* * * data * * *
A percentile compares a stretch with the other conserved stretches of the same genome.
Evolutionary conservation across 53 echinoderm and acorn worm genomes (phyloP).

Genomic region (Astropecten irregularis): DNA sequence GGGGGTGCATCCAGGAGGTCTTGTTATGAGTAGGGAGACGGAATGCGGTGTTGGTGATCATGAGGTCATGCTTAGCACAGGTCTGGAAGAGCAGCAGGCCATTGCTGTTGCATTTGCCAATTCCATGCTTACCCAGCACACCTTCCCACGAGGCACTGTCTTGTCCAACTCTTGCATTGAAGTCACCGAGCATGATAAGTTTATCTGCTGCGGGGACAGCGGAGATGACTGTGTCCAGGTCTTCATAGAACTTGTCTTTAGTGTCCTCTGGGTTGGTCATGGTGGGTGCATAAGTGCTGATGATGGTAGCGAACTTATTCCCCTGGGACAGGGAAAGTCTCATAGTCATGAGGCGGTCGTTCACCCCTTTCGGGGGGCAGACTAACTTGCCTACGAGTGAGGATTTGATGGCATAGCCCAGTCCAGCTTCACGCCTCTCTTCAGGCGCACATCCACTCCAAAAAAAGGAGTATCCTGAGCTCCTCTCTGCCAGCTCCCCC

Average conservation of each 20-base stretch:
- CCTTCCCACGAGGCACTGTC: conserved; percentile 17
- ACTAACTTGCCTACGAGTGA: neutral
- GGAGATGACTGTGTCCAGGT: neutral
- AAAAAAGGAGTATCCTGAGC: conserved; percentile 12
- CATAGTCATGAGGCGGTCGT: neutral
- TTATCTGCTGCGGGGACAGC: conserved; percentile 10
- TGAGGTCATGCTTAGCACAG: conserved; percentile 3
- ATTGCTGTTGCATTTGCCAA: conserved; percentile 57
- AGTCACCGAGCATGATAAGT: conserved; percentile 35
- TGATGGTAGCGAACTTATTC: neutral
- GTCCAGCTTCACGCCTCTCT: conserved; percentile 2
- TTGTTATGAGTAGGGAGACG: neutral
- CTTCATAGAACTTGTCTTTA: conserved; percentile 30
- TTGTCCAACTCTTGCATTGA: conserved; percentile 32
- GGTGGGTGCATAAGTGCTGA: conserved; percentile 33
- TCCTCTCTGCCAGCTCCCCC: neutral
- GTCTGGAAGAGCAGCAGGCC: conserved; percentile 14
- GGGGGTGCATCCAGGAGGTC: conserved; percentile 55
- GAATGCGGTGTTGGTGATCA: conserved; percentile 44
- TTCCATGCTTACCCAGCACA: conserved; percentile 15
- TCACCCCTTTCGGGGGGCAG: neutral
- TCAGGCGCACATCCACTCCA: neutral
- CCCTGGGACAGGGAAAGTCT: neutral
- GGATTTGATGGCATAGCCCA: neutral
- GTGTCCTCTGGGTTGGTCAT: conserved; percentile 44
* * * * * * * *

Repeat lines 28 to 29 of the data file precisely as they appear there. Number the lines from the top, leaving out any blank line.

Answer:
- GGATTTGATGGCATAGCCCA: neutral
- GTGTCCTCTGGGTTGGTCAT: conserved; percentile 44